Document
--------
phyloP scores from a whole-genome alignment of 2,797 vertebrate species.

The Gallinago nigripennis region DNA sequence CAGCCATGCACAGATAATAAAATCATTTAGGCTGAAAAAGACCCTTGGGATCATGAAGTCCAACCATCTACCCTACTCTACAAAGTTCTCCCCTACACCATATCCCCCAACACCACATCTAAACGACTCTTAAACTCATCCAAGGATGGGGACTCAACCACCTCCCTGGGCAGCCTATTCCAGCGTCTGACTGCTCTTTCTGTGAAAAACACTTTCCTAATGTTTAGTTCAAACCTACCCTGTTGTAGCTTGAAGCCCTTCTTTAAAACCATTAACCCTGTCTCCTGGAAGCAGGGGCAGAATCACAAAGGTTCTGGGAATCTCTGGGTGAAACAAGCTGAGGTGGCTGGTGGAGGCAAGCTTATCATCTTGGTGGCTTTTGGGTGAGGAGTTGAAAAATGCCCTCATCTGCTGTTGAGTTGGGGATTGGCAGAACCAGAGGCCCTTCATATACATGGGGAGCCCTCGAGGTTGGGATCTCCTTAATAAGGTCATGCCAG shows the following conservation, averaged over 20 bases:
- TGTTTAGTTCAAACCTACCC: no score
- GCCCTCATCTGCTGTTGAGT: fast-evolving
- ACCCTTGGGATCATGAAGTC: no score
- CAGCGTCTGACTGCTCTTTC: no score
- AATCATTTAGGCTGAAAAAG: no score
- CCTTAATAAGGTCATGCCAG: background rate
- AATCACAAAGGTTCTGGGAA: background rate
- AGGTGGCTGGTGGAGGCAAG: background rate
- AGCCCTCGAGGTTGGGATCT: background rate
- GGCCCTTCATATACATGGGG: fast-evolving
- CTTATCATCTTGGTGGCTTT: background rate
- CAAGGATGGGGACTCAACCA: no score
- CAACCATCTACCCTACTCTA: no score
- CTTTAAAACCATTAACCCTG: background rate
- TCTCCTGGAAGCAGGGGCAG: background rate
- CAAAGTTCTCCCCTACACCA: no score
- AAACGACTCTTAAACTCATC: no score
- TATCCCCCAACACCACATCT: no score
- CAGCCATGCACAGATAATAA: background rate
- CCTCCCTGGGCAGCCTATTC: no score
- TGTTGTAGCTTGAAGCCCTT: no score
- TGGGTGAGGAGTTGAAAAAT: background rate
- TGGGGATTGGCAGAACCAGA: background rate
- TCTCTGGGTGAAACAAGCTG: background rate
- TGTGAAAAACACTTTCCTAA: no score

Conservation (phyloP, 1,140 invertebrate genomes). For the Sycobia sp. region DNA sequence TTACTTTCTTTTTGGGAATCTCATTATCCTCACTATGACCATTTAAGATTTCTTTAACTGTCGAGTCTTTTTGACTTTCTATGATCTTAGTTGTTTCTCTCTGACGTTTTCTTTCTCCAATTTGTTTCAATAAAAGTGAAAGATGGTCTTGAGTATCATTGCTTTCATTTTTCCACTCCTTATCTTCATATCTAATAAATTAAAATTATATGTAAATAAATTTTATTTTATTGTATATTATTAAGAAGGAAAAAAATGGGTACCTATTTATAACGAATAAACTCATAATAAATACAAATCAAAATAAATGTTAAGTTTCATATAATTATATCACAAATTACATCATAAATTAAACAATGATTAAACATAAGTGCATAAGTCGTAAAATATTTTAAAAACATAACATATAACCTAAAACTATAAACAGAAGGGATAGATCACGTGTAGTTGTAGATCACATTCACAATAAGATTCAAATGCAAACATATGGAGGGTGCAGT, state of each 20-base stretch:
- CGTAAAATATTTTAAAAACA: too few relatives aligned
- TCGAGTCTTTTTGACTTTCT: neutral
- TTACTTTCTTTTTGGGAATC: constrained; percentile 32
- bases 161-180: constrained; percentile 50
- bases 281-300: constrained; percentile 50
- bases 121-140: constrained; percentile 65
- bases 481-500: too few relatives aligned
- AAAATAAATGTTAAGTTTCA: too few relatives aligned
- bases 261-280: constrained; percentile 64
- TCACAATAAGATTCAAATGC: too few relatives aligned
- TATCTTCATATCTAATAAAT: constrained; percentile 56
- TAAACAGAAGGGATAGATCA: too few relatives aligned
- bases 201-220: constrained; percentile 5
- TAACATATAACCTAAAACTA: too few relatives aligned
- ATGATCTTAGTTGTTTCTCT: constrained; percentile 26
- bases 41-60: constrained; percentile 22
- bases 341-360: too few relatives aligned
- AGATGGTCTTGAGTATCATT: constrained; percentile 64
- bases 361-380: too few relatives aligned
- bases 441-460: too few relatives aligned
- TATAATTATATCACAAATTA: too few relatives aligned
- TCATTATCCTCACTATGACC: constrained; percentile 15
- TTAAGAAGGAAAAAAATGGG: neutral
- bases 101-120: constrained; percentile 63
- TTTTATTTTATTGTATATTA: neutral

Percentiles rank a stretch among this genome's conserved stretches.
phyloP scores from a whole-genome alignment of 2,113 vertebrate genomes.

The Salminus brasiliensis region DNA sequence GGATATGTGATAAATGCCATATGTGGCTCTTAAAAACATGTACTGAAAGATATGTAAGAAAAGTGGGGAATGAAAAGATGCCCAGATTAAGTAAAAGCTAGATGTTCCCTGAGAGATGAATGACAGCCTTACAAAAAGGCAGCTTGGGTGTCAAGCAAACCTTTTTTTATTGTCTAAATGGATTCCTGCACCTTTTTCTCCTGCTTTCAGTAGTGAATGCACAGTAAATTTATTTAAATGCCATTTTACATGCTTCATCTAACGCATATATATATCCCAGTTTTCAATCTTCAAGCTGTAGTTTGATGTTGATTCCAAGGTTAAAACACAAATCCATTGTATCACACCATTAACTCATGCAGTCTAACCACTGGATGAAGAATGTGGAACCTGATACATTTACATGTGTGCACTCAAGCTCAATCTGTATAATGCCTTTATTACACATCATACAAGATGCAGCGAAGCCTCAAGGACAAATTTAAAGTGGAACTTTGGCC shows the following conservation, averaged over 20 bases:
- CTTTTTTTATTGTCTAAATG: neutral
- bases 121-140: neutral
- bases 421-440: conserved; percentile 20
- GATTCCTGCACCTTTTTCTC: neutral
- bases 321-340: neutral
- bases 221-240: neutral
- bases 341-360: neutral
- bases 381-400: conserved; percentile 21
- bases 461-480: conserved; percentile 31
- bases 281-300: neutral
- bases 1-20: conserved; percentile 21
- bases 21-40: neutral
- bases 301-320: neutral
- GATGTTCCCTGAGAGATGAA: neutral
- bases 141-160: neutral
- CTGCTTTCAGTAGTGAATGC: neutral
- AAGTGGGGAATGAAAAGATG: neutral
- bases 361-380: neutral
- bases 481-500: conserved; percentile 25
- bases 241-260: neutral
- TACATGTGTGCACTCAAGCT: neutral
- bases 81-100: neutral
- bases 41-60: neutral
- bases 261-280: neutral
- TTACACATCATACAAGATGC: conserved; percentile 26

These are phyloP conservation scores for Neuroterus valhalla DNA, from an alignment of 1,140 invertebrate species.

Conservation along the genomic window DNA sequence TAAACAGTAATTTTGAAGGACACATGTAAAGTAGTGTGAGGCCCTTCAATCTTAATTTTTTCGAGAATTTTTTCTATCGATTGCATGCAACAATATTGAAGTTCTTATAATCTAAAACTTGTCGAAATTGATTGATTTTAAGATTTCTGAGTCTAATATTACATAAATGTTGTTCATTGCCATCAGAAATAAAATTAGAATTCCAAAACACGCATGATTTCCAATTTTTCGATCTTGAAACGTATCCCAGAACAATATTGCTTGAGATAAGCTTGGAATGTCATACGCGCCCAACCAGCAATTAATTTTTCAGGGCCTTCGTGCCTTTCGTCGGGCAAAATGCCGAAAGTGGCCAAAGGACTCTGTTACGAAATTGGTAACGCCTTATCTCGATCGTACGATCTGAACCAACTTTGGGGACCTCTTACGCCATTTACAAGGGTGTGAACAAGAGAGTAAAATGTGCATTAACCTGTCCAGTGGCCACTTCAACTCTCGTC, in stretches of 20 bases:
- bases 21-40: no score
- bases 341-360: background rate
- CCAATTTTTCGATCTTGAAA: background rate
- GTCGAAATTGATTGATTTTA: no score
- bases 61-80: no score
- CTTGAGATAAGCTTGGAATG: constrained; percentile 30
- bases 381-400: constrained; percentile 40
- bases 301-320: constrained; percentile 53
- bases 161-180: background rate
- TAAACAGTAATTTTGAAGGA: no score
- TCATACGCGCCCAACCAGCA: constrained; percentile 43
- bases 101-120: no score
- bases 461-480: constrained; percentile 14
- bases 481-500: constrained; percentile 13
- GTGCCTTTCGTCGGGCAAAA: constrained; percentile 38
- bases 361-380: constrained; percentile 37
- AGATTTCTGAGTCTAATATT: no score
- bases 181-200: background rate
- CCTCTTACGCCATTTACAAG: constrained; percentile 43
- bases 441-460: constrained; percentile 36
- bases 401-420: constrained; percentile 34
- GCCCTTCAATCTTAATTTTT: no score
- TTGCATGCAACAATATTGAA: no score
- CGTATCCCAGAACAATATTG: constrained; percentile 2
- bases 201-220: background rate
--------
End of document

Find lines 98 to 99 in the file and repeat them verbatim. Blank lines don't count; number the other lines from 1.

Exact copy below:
- GTGCCTTTCGTCGGGCAAAA: constrained; percentile 38
- bases 361-380: constrained; percentile 37